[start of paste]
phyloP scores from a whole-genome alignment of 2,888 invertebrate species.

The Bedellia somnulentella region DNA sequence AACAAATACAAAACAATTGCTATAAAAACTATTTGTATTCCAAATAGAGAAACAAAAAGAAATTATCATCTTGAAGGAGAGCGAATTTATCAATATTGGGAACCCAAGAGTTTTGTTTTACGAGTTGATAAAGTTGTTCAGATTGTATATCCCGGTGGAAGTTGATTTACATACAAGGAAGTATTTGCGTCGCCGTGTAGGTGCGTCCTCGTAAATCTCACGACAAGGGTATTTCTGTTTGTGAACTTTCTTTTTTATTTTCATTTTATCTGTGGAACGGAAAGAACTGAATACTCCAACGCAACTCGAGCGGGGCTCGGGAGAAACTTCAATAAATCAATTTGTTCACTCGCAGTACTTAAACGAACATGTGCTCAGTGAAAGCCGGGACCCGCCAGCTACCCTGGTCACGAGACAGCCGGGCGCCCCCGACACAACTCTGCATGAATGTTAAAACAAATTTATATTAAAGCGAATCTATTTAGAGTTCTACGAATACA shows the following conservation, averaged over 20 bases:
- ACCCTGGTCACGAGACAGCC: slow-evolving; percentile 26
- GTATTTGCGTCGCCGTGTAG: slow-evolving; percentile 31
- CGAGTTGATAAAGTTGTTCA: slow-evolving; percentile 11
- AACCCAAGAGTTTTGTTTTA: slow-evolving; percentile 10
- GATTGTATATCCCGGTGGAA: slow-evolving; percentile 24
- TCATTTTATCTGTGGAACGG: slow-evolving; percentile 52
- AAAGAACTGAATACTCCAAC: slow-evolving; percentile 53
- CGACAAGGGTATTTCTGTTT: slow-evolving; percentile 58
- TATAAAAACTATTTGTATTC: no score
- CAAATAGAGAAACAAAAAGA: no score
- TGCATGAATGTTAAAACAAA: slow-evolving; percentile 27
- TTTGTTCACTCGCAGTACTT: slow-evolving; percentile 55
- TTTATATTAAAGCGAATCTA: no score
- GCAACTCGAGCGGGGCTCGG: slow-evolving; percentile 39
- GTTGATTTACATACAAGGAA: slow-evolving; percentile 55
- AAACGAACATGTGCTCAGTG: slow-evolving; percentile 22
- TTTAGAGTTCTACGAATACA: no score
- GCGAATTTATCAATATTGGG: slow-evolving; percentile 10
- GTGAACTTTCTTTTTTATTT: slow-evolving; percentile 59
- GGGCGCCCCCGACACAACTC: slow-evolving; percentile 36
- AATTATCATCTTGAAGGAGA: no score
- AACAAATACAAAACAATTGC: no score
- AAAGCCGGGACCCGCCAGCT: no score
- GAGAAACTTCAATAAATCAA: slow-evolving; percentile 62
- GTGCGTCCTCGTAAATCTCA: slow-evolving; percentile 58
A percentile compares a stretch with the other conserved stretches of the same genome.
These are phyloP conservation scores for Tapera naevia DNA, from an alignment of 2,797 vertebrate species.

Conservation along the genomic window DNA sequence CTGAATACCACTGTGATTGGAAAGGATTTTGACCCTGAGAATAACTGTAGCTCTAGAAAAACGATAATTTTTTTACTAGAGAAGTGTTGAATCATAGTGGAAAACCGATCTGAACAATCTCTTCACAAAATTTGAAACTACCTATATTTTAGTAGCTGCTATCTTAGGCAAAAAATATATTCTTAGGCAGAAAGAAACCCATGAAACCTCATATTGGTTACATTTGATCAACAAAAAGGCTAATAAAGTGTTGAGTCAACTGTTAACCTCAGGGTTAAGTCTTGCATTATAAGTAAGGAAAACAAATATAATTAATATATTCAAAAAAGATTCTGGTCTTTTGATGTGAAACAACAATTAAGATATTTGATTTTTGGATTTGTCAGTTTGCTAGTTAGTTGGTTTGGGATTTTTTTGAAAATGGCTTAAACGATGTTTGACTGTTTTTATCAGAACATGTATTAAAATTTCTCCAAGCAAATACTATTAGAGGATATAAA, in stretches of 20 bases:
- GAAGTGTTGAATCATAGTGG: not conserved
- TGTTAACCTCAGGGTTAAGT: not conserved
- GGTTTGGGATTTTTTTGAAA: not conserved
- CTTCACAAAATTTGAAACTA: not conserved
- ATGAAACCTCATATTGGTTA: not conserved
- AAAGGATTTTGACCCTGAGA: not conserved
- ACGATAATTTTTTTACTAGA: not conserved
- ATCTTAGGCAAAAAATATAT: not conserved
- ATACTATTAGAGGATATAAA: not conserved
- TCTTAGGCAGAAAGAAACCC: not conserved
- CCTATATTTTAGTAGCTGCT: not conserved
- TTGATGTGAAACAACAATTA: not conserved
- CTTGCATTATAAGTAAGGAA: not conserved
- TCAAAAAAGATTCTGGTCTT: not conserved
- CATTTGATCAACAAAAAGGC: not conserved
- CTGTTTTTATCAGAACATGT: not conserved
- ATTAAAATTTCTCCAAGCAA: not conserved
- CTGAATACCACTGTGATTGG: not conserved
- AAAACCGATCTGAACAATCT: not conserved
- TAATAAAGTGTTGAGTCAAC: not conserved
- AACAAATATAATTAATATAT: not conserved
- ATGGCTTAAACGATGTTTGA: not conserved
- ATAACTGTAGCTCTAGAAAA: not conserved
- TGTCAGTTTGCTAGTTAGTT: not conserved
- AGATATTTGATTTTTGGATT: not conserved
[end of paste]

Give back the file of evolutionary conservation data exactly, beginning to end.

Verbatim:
phyloP scores from a whole-genome alignment of 2,888 invertebrate species.

The Bedellia somnulentella region DNA sequence AACAAATACAAAACAATTGCTATAAAAACTATTTGTATTCCAAATAGAGAAACAAAAAGAAATTATCATCTTGAAGGAGAGCGAATTTATCAATATTGGGAACCCAAGAGTTTTGTTTTACGAGTTGATAAAGTTGTTCAGATTGTATATCCCGGTGGAAGTTGATTTACATACAAGGAAGTATTTGCGTCGCCGTGTAGGTGCGTCCTCGTAAATCTCACGACAAGGGTATTTCTGTTTGTGAACTTTCTTTTTTATTTTCATTTTATCTGTGGAACGGAAAGAACTGAATACTCCAACGCAACTCGAGCGGGGCTCGGGAGAAACTTCAATAAATCAATTTGTTCACTCGCAGTACTTAAACGAACATGTGCTCAGTGAAAGCCGGGACCCGCCAGCTACCCTGGTCACGAGACAGCCGGGCGCCCCCGACACAACTCTGCATGAATGTTAAAACAAATTTATATTAAAGCGAATCTATTTAGAGTTCTACGAATACA shows the following conservation, averaged over 20 bases:
- ACCCTGGTCACGAGACAGCC: slow-evolving; percentile 26
- GTATTTGCGTCGCCGTGTAG: slow-evolving; percentile 31
- CGAGTTGATAAAGTTGTTCA: slow-evolving; percentile 11
- AACCCAAGAGTTTTGTTTTA: slow-evolving; percentile 10
- GATTGTATATCCCGGTGGAA: slow-evolving; percentile 24
- TCATTTTATCTGTGGAACGG: slow-evolving; percentile 52
- AAAGAACTGAATACTCCAAC: slow-evolving; percentile 53
- CGACAAGGGTATTTCTGTTT: slow-evolving; percentile 58
- TATAAAAACTATTTGTATTC: no score
- CAAATAGAGAAACAAAAAGA: no score
- TGCATGAATGTTAAAACAAA: slow-evolving; percentile 27
- TTTGTTCACTCGCAGTACTT: slow-evolving; percentile 55
- TTTATATTAAAGCGAATCTA: no score
- GCAACTCGAGCGGGGCTCGG: slow-evolving; percentile 39
- GTTGATTTACATACAAGGAA: slow-evolving; percentile 55
- AAACGAACATGTGCTCAGTG: slow-evolving; percentile 22
- TTTAGAGTTCTACGAATACA: no score
- GCGAATTTATCAATATTGGG: slow-evolving; percentile 10
- GTGAACTTTCTTTTTTATTT: slow-evolving; percentile 59
- GGGCGCCCCCGACACAACTC: slow-evolving; percentile 36
- AATTATCATCTTGAAGGAGA: no score
- AACAAATACAAAACAATTGC: no score
- AAAGCCGGGACCCGCCAGCT: no score
- GAGAAACTTCAATAAATCAA: slow-evolving; percentile 62
- GTGCGTCCTCGTAAATCTCA: slow-evolving; percentile 58
A percentile compares a stretch with the other conserved stretches of the same genome.
These are phyloP conservation scores for Tapera naevia DNA, from an alignment of 2,797 vertebrate species.

Conservation along the genomic window DNA sequence CTGAATACCACTGTGATTGGAAAGGATTTTGACCCTGAGAATAACTGTAGCTCTAGAAAAACGATAATTTTTTTACTAGAGAAGTGTTGAATCATAGTGGAAAACCGATCTGAACAATCTCTTCACAAAATTTGAAACTACCTATATTTTAGTAGCTGCTATCTTAGGCAAAAAATATATTCTTAGGCAGAAAGAAACCCATGAAACCTCATATTGGTTACATTTGATCAACAAAAAGGCTAATAAAGTGTTGAGTCAACTGTTAACCTCAGGGTTAAGTCTTGCATTATAAGTAAGGAAAACAAATATAATTAATATATTCAAAAAAGATTCTGGTCTTTTGATGTGAAACAACAATTAAGATATTTGATTTTTGGATTTGTCAGTTTGCTAGTTAGTTGGTTTGGGATTTTTTTGAAAATGGCTTAAACGATGTTTGACTGTTTTTATCAGAACATGTATTAAAATTTCTCCAAGCAAATACTATTAGAGGATATAAA, in stretches of 20 bases:
- GAAGTGTTGAATCATAGTGG: not conserved
- TGTTAACCTCAGGGTTAAGT: not conserved
- GGTTTGGGATTTTTTTGAAA: not conserved
- CTTCACAAAATTTGAAACTA: not conserved
- ATGAAACCTCATATTGGTTA: not conserved
- AAAGGATTTTGACCCTGAGA: not conserved
- ACGATAATTTTTTTACTAGA: not conserved
- ATCTTAGGCAAAAAATATAT: not conserved
- ATACTATTAGAGGATATAAA: not conserved
- TCTTAGGCAGAAAGAAACCC: not conserved
- CCTATATTTTAGTAGCTGCT: not conserved
- TTGATGTGAAACAACAATTA: not conserved
- CTTGCATTATAAGTAAGGAA: not conserved
- TCAAAAAAGATTCTGGTCTT: not conserved
- CATTTGATCAACAAAAAGGC: not conserved
- CTGTTTTTATCAGAACATGT: not conserved
- ATTAAAATTTCTCCAAGCAA: not conserved
- CTGAATACCACTGTGATTGG: not conserved
- AAAACCGATCTGAACAATCT: not conserved
- TAATAAAGTGTTGAGTCAAC: not conserved
- AACAAATATAATTAATATAT: not conserved
- ATGGCTTAAACGATGTTTGA: not conserved
- ATAACTGTAGCTCTAGAAAA: not conserved
- TGTCAGTTTGCTAGTTAGTT: not conserved
- AGATATTTGATTTTTGGATT: not conserved